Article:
Table of contents:
How long is hibernation for tortoises? | Preparing your tortoise for hibernation | Weighing your tortoise | Methods of hibernation | How to wake a tortoise from hibernation | Feeding your tortoise after hibernation | Tortoise hibernation problems | Tortoise post-hibernation anorexia | Tortoise hibernation and weight loss | Other things to check your tortoise for after hibernation
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Many wild tortoises have to deal with climates in which the summers are hot and dry and the winters are mild and wet.
To deal with the winters they shut off all but the most vital functions and sleep. Hibernation in tortoises is common in Mediterranean tortoises, which includes:
- The Spur-Thighed tortoise (testudo Graeca)
- Hermann’s tortoise (testudo Hermanni)
- Horsfield’s tortoise (also known as the Russian tortoise, or Agrionemys Horsfieldii)
- The Marginated Tortoise (testudo Marginata)
However, other types of tortoises, such as Desert tortoises, may also hibernate.
You may also like this: Tortoise food and diet advice
How long is hibernation for a tortoise?
The Tortoise Shop offers a list of hibernation times based on the age of the tortoise:
- One year old – three weeks
- Two years old – six weeks
- Three years old – 10 weeks
- Four years old – 16 weeks
- Five years old and over – 22 weeks
Some places recommend that you do not let your tortoise hibernate if it is less than one year old (some even say three years).
The Tortoise Shop suggests tortoises should not be hibernated within the first year of ownership, regardless of age. This is so that a regular, consistent hibernating schedule can be maintained for tortoise’s life.
It is also so you can be certain that the tortoise is totally healthy. Hibernating a tortoise that is unhealthy is very dangerous and could exacerbate health problems or, in extreme cases, lead to the death of the animal. Our article Tortoises - Old, Older and Oldest offers advice on how to tell if your tortoise is healthy.
Highcroft Vet Group say that the maximum amount of time you should allow your pet to hibernate for is twelve weeks.
As advice is often conflicting, we would recommend that you speak to your exotic pet vet regarding the amount of time you should allow your tortoise to hibernate for.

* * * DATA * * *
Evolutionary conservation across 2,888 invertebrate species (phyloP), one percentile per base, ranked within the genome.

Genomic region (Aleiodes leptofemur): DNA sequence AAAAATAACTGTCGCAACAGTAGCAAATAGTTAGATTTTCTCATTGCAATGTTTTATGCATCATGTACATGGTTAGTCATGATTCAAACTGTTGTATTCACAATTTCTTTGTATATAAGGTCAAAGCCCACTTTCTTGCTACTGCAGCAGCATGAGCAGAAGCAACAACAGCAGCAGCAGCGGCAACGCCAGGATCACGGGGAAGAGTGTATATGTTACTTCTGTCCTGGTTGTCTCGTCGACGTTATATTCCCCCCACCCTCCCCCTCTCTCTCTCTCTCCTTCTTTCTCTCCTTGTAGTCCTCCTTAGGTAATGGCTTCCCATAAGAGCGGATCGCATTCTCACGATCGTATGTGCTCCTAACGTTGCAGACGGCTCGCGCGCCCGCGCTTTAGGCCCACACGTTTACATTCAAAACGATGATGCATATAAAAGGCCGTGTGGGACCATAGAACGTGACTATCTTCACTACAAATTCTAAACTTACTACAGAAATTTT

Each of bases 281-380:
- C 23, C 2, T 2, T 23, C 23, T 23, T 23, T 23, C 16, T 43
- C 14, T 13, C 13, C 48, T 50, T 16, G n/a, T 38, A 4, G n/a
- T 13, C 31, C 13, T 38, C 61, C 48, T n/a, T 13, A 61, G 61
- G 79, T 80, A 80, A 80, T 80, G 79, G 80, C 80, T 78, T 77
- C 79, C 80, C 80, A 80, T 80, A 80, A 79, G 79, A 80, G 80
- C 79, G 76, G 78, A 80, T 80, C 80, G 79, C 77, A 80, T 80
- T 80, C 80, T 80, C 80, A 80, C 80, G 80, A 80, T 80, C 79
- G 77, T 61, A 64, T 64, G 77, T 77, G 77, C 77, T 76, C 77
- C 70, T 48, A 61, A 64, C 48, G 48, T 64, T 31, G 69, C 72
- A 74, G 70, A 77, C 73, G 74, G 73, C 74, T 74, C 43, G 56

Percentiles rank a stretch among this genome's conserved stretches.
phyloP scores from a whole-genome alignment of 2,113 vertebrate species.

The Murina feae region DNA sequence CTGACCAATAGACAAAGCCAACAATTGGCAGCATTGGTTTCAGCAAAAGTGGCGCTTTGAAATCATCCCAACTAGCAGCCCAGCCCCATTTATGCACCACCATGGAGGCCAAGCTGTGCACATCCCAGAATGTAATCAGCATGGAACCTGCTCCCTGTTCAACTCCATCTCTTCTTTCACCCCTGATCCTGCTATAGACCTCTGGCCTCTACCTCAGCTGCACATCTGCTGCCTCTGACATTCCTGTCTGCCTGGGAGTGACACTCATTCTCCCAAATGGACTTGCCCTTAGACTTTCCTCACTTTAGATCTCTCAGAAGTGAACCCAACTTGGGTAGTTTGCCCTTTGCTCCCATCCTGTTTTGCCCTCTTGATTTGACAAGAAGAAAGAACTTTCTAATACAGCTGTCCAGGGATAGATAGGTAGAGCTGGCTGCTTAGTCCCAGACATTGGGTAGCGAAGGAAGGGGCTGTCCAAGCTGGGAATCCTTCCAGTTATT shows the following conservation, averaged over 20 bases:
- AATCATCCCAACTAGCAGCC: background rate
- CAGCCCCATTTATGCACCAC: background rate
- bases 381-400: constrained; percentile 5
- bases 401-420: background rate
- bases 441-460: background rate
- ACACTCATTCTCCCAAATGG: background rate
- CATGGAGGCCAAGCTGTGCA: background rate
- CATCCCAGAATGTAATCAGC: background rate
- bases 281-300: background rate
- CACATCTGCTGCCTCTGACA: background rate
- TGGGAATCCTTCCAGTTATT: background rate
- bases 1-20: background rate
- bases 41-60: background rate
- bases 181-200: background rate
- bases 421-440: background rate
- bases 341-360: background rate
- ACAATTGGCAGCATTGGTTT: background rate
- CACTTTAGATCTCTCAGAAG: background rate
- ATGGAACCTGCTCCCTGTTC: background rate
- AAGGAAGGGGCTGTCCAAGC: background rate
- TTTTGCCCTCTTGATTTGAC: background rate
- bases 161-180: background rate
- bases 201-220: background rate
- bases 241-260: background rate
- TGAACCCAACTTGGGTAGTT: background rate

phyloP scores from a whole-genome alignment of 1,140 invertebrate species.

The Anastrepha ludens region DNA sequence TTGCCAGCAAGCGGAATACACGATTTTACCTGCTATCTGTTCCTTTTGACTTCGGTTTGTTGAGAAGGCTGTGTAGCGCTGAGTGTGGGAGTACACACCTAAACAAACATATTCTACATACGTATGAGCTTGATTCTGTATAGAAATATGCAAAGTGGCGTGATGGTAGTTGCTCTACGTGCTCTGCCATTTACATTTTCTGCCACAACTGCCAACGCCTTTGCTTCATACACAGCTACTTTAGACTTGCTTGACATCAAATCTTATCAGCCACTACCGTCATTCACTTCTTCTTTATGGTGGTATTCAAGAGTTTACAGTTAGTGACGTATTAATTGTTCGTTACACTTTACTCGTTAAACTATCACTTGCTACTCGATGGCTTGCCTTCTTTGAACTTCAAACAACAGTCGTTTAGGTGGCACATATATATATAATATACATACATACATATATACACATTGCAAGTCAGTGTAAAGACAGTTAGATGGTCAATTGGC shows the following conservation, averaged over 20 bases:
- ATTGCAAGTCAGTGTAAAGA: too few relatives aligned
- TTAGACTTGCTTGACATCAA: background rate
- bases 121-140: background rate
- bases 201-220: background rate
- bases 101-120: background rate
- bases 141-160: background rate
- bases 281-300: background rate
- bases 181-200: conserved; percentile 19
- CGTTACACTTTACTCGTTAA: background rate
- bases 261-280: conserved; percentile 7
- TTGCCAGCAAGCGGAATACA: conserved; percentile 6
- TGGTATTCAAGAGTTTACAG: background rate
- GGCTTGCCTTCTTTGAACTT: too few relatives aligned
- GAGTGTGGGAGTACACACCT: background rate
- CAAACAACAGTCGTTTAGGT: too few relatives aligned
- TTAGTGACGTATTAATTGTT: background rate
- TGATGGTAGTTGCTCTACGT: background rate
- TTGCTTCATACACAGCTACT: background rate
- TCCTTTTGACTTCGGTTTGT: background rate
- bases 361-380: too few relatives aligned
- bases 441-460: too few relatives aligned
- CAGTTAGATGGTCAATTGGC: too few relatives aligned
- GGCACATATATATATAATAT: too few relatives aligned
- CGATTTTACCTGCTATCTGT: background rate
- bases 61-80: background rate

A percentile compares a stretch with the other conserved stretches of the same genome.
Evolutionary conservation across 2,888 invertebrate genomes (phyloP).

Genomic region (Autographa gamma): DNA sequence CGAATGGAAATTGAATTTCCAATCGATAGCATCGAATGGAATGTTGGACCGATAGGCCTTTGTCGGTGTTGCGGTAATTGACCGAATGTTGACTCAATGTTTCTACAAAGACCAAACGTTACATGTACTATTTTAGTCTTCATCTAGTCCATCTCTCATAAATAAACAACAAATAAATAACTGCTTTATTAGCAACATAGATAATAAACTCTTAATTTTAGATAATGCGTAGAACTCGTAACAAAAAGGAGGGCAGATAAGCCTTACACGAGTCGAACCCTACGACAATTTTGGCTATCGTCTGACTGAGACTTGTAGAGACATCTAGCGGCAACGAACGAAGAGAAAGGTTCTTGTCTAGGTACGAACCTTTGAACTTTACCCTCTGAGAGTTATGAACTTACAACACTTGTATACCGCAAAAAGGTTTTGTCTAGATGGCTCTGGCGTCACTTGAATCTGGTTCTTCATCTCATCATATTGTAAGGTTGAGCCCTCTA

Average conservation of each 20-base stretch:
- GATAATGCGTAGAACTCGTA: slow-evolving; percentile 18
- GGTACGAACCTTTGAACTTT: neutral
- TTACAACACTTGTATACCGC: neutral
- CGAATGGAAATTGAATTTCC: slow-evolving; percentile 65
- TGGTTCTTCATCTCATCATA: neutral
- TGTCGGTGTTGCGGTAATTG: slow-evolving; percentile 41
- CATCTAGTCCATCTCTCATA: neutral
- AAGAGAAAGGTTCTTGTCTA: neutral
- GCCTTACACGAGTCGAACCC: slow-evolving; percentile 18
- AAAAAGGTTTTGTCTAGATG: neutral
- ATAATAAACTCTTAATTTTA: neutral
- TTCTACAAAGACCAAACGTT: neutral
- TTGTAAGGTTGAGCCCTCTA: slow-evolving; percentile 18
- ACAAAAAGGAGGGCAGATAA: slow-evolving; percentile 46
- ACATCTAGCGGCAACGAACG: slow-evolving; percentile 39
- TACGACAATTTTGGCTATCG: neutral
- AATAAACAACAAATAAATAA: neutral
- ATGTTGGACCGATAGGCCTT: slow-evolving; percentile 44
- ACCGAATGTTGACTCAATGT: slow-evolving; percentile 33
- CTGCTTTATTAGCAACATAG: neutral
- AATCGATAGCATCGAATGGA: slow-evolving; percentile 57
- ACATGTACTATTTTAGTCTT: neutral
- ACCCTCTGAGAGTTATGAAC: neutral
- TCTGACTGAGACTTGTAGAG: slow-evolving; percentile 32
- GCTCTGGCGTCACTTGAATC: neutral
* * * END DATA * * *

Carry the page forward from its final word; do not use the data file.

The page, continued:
You may also like this diet article: Tortoise diet, calcium, Vitamin D3 and not eating.
You should weigh your tortoise before hibernation.
Preparing your tortoise for hibernation
You should start thinking about hibernation around mid-August. Tortoisetrust.com suggest that if your tortoise isn’t healthy enough to hibernate by the end of August, then it won't be healthy enough to begin hibernation a few months later.
Your tortoise will need to be not only fit and healthy, but also have put on enough weight to see it through the winter. Sufficient fat reserves is essential, and without them, your tortoise could simply die of dehydration and starvation during hibernation.
August is a good time to start monitoring this.
Its strongly recommended you have your tortoise health checked by a vet to make sure it has no problems prior to hibernation.
Hibernation usually begins around November.
Find out more about ExoticDirect's tortoise insurance.
Your tortoises fasting period
Weighing your tortoise
Methods of hibernation
There are two common ways of hibernating your tortoise – the fridge method and the box method.
The fridge method of hibernation
- For the fridge method, you will need a box which is a little larger than your tortoise.
- These boxes can be made out of cardboard, plastic or wood, but for species which require a moist environment to hibernate in, plastic is best.
- The box should be filled with substrate, preferably sterilised soil, and should have air holes in it to facilitate ventilation.
- The substrate needs to be deep enough that the tortoise can bury itself.